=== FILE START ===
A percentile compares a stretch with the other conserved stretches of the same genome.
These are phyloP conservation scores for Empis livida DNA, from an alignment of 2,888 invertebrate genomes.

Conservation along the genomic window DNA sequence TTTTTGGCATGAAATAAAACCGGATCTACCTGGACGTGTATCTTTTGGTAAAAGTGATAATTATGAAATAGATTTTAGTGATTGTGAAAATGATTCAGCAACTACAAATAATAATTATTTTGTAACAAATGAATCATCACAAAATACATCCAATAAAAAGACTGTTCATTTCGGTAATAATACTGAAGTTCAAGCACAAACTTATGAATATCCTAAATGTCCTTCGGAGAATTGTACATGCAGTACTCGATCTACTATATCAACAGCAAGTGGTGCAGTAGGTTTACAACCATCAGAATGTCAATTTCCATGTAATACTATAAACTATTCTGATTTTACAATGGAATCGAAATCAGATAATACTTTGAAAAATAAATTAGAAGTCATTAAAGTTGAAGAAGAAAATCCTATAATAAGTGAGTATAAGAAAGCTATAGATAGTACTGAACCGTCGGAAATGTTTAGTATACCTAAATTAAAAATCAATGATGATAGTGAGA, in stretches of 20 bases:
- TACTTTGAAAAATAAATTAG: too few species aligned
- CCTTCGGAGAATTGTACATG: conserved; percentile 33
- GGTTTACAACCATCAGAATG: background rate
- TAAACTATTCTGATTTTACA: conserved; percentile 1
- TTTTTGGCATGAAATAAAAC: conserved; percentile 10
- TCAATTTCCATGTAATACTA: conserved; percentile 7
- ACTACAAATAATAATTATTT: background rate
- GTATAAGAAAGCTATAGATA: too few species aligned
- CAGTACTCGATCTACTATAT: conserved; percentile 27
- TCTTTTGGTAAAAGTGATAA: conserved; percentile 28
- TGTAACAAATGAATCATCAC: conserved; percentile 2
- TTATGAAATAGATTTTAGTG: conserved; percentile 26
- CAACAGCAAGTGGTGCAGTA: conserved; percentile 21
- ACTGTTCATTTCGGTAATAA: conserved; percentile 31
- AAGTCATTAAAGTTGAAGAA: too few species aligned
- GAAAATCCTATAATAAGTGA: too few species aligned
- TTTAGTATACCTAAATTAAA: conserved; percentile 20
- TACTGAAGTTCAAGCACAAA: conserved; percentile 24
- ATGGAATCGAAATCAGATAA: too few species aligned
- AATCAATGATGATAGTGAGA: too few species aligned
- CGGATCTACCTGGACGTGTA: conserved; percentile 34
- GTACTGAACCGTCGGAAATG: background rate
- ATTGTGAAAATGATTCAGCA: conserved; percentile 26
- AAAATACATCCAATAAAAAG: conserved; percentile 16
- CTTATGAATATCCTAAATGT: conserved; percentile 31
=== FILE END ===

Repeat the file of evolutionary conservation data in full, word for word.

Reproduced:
A percentile compares a stretch with the other conserved stretches of the same genome.
These are phyloP conservation scores for Empis livida DNA, from an alignment of 2,888 invertebrate genomes.

Conservation along the genomic window DNA sequence TTTTTGGCATGAAATAAAACCGGATCTACCTGGACGTGTATCTTTTGGTAAAAGTGATAATTATGAAATAGATTTTAGTGATTGTGAAAATGATTCAGCAACTACAAATAATAATTATTTTGTAACAAATGAATCATCACAAAATACATCCAATAAAAAGACTGTTCATTTCGGTAATAATACTGAAGTTCAAGCACAAACTTATGAATATCCTAAATGTCCTTCGGAGAATTGTACATGCAGTACTCGATCTACTATATCAACAGCAAGTGGTGCAGTAGGTTTACAACCATCAGAATGTCAATTTCCATGTAATACTATAAACTATTCTGATTTTACAATGGAATCGAAATCAGATAATACTTTGAAAAATAAATTAGAAGTCATTAAAGTTGAAGAAGAAAATCCTATAATAAGTGAGTATAAGAAAGCTATAGATAGTACTGAACCGTCGGAAATGTTTAGTATACCTAAATTAAAAATCAATGATGATAGTGAGA, in stretches of 20 bases:
- TACTTTGAAAAATAAATTAG: too few species aligned
- CCTTCGGAGAATTGTACATG: conserved; percentile 33
- GGTTTACAACCATCAGAATG: background rate
- TAAACTATTCTGATTTTACA: conserved; percentile 1
- TTTTTGGCATGAAATAAAAC: conserved; percentile 10
- TCAATTTCCATGTAATACTA: conserved; percentile 7
- ACTACAAATAATAATTATTT: background rate
- GTATAAGAAAGCTATAGATA: too few species aligned
- CAGTACTCGATCTACTATAT: conserved; percentile 27
- TCTTTTGGTAAAAGTGATAA: conserved; percentile 28
- TGTAACAAATGAATCATCAC: conserved; percentile 2
- TTATGAAATAGATTTTAGTG: conserved; percentile 26
- CAACAGCAAGTGGTGCAGTA: conserved; percentile 21
- ACTGTTCATTTCGGTAATAA: conserved; percentile 31
- AAGTCATTAAAGTTGAAGAA: too few species aligned
- GAAAATCCTATAATAAGTGA: too few species aligned
- TTTAGTATACCTAAATTAAA: conserved; percentile 20
- TACTGAAGTTCAAGCACAAA: conserved; percentile 24
- ATGGAATCGAAATCAGATAA: too few species aligned
- AATCAATGATGATAGTGAGA: too few species aligned
- CGGATCTACCTGGACGTGTA: conserved; percentile 34
- GTACTGAACCGTCGGAAATG: background rate
- ATTGTGAAAATGATTCAGCA: conserved; percentile 26
- AAAATACATCCAATAAAAAG: conserved; percentile 16
- CTTATGAATATCCTAAATGT: conserved; percentile 31